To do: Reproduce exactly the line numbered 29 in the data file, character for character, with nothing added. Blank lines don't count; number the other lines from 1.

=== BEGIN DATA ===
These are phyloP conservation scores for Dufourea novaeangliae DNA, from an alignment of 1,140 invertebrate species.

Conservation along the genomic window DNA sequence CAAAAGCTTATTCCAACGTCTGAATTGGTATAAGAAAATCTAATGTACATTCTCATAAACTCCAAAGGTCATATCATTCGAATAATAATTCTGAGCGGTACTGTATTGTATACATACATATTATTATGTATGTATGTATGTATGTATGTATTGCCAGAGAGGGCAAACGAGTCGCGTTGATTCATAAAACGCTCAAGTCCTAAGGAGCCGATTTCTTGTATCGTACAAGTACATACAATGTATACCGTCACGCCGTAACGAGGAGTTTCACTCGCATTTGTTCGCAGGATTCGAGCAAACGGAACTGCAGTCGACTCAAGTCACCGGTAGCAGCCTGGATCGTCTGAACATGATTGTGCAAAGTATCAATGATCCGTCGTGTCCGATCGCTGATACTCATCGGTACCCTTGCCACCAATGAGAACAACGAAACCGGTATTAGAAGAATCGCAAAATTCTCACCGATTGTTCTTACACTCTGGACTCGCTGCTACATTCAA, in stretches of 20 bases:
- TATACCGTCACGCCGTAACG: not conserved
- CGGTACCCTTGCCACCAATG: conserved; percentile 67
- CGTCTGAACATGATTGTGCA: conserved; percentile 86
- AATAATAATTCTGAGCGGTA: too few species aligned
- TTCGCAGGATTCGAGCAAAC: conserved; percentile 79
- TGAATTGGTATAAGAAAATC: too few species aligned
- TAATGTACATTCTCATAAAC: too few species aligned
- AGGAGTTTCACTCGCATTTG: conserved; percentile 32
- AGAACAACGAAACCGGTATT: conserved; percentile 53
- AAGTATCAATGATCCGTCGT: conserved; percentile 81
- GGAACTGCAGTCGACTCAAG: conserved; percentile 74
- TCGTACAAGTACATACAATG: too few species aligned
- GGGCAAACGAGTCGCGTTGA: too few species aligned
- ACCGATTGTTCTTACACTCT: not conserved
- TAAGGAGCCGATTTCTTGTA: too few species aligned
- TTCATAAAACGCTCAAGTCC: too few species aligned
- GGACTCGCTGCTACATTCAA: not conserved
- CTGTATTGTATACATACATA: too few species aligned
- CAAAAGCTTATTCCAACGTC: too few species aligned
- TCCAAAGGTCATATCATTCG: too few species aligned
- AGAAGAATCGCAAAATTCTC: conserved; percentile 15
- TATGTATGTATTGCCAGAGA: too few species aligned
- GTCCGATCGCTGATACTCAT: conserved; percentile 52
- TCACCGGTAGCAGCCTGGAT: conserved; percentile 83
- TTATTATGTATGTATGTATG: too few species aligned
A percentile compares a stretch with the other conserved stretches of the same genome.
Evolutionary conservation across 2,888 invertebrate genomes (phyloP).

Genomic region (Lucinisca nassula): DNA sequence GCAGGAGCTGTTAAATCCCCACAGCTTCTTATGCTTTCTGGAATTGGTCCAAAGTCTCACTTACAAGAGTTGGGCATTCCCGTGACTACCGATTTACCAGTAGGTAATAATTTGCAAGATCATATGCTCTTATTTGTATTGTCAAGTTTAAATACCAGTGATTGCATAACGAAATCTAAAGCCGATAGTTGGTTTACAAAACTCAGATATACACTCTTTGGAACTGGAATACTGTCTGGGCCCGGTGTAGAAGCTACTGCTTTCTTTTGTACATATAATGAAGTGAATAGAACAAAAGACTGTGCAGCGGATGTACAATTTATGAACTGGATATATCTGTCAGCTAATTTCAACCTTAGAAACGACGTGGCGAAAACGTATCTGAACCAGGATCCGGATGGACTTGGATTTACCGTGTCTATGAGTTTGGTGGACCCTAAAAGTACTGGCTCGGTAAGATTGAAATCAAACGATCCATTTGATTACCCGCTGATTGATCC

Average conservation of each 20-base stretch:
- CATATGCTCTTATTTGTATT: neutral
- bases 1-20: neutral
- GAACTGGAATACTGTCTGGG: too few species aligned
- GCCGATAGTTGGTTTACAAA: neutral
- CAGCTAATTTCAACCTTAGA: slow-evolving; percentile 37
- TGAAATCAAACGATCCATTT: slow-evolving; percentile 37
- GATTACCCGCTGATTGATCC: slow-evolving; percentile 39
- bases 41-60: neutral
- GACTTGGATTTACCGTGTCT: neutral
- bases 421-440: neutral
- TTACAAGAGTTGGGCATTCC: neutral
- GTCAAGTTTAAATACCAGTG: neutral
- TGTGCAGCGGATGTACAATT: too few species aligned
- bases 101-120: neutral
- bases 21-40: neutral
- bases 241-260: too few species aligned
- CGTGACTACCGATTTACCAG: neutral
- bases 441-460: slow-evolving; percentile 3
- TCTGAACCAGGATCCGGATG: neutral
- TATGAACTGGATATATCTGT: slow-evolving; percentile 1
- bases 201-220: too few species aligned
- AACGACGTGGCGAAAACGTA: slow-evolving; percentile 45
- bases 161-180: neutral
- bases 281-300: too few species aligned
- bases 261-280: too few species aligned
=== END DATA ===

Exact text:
Evolutionary conservation across 2,888 invertebrate genomes (phyloP).